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New BIO chair hopes for greater policy focus on rare diseases

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The newly elected chair of the the largest industry organization and lobbying group runs a company focused on drugs for rare diseases, and he has an eye on that area of drug development for his tenure.

The Biotechnology Innovation Organization said Tuesday that it had elected as chair of the board for the 2019-2020 term Jeremy Levin. Levin is CEO of New York-based Ovid Therapeutics and former CEO of Teva Pharmaceutical Industries, a position in which he served from February 2012 to November 2013. He replaces outgoing Chair John Maraganore, CEO of Alnylam Pharmaceuticals.

In an interview at the BIO conference in Philadelphia Wednesday, Levin said rare diseases will be a particular area of interest for him at the organization. Ovid is also focused on development of rare neurological diseases, and its most advanced drug candidate is OV101, for Angelman syndrome – a nervous system disease that causes severe developmental problems – in adolescents and adults.

“One of the things I would hope is that in the immediate future we start to dive into and work on policies appropriate to rare disorders,” Levin said. For example, a drug for a rare disease may enroll small handful of patients in each country, such as three to five in the Netherlands or Germany. As such, with so much in the way of cross-border trade, there needs to be an understanding of how therapies will be brought to those patients and a greater policy focus on rare disorders, he said.

An estimated 30 million Americans live with any of more than 7,000 rare diseases, with 90 percent of those lacking a Food and Drug Administration-approved treatment, according to the National Organization for Rare Disorders.

Meanwhile, a negative challenge the industry faces comes in the form of legislation at the state and federal levels regarding drug pricing.

Levin said the industry should not be shy about taking on companies and individuals who take advantage of the healthcare system to increases prices of old drugs without adding any value to them. In particular, he referred to cases of old drugs that increase in price year over year, as well as actors like pharmacy benefit managers and untoward price increases in hospitals. But he distinguished that from cases of high-priced drugs that have received much of the attention in the news media, such as Gilead Sciences’ Sovaldi (sofosbuvir), which carries a list price of more than $80,000 but is a one-time treatment. Whereas the proceeds from drugs like Sovaldi can help fuel future innovation, he said, the routine price increases on old drugs do nothing to encourage innovation.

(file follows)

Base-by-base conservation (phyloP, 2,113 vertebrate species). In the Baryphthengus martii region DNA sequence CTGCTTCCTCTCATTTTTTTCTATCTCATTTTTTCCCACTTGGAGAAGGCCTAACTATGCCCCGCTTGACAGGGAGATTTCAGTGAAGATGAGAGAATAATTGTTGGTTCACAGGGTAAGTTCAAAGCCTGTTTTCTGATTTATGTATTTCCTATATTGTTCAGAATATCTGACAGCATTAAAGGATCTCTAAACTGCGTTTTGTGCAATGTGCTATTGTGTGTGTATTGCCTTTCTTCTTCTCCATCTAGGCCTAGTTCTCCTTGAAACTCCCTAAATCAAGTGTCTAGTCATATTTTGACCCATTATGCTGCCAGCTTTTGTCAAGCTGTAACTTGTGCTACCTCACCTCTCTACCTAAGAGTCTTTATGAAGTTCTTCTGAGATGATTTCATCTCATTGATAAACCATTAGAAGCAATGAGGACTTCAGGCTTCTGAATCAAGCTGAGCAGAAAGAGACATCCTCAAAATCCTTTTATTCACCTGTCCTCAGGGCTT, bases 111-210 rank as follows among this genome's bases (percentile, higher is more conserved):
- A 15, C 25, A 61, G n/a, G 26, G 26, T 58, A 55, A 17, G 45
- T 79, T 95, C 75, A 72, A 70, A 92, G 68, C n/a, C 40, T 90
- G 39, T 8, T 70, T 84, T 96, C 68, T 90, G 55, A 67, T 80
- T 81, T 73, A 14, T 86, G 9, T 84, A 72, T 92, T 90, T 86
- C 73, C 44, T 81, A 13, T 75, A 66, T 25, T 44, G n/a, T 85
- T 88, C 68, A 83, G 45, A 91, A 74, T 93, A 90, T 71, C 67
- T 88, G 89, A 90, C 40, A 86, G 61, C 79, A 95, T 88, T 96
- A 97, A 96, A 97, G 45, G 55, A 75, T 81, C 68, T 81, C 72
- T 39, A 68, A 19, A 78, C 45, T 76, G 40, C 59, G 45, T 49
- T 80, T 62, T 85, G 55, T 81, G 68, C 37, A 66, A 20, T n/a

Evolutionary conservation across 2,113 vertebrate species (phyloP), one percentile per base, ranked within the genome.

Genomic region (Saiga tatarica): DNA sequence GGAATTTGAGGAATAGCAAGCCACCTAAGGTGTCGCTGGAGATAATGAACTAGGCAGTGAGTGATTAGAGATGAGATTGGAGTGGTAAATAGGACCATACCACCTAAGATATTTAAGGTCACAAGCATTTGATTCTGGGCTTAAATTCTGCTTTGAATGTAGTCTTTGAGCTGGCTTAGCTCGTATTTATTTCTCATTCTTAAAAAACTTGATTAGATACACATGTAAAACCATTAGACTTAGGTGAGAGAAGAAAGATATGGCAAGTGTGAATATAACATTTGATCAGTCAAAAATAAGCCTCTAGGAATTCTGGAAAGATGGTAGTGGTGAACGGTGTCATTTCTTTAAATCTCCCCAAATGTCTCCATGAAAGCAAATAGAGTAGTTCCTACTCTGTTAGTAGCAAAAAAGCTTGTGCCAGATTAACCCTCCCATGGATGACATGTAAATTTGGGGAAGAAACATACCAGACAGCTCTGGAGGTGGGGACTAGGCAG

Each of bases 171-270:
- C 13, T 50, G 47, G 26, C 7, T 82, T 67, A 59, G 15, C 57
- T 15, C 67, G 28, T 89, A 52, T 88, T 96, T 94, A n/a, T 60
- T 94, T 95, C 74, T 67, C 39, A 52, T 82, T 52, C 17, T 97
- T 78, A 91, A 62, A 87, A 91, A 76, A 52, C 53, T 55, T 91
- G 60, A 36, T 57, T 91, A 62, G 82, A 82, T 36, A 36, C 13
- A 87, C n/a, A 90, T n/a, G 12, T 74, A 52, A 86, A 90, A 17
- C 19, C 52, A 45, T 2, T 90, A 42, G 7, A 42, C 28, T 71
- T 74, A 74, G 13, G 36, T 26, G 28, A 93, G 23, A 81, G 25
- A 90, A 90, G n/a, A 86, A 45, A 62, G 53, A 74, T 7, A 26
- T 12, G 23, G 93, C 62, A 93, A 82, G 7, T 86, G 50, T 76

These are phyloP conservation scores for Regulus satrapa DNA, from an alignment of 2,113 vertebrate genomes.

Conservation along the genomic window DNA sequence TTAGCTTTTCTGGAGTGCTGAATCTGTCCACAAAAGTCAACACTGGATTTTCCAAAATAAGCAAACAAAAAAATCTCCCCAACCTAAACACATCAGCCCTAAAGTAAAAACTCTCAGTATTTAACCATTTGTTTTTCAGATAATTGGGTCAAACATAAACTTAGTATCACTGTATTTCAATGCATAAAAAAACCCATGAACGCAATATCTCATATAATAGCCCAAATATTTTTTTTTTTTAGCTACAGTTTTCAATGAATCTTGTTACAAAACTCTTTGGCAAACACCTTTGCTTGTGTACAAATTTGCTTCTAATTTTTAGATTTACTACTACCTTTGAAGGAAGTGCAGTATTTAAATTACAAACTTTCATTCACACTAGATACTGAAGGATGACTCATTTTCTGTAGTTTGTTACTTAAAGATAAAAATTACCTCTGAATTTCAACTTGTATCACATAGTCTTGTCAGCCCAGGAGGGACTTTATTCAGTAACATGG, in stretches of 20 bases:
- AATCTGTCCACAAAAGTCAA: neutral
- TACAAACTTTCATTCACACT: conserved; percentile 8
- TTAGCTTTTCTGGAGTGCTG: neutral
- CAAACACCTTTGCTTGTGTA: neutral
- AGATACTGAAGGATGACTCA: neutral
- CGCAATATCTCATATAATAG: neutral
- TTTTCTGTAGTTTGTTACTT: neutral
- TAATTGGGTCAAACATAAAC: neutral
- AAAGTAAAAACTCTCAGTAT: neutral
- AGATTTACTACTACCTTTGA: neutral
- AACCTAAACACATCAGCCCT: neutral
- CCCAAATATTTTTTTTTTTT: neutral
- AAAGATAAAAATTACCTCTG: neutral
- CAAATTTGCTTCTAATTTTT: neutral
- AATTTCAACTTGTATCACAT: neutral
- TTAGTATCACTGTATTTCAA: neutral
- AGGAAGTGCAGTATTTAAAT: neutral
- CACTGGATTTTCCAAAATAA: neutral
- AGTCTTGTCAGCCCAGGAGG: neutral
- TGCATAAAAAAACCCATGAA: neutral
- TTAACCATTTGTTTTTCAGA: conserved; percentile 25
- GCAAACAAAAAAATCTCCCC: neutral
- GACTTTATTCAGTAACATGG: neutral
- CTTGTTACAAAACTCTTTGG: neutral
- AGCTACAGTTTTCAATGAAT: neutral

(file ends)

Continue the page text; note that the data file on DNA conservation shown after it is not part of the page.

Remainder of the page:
He pushed back against the idea of there being “massive price increases” on drugs across the board and said the misperception that has created remains the organization’s primary negative challenge. “The accumulated deficit that we have developed over the last 10-15 years in public trust is important, and that has led to frustration and anger in the public and given fruit and opportunity for people to make fallacious claims about what companies do,” Levin said.

It’s undeniable that certain trends have fueled the perception of such a large-scale, across-the-board increase in prices. For example, last month, the Food and Drug Administration approved Zolgensma (onasemnogene abeparvovec-xioi), a Novartis gene therapy for spinal muscular atrophy that is the world’s most expensive drug, with a $2.1 million list price. However, the Institute for Clinical and Economic Review deemed the high-priced therapy cost effective given that if it’s fully curative, the alternative – such as treatment with Biogen’s Spinraza (nusinirsen) – would be more costly in the long run. Spinraza costs $750,000 in the first year and $375,000 per year afterward, but it must be taken over a lifetime. Generic drugs have seen significant price increases as well. A lawsuit filed by several states alleges that several generic drug companies, including Teva, conspired to increase prices on generic drugs. Then, of course, there have been cases of companies like Valeant Pharmaceuticals and Turing Pharmaceuticals, which became infamous for increasing the prices of very old drugs for rare disorders on which they had monopolies. Turing’s former CEO, Martin Shkreli, was reported in March to be illegally running a drug company from prison using a contraband mobile phone.

“The consequence of that negative challenge is that investors, the capital markets and entrepreneurs will be faced with an onslaught of negative legislation detrimental to innovation,” Levin said.

Photo: Alaric DeArment, MedCity News

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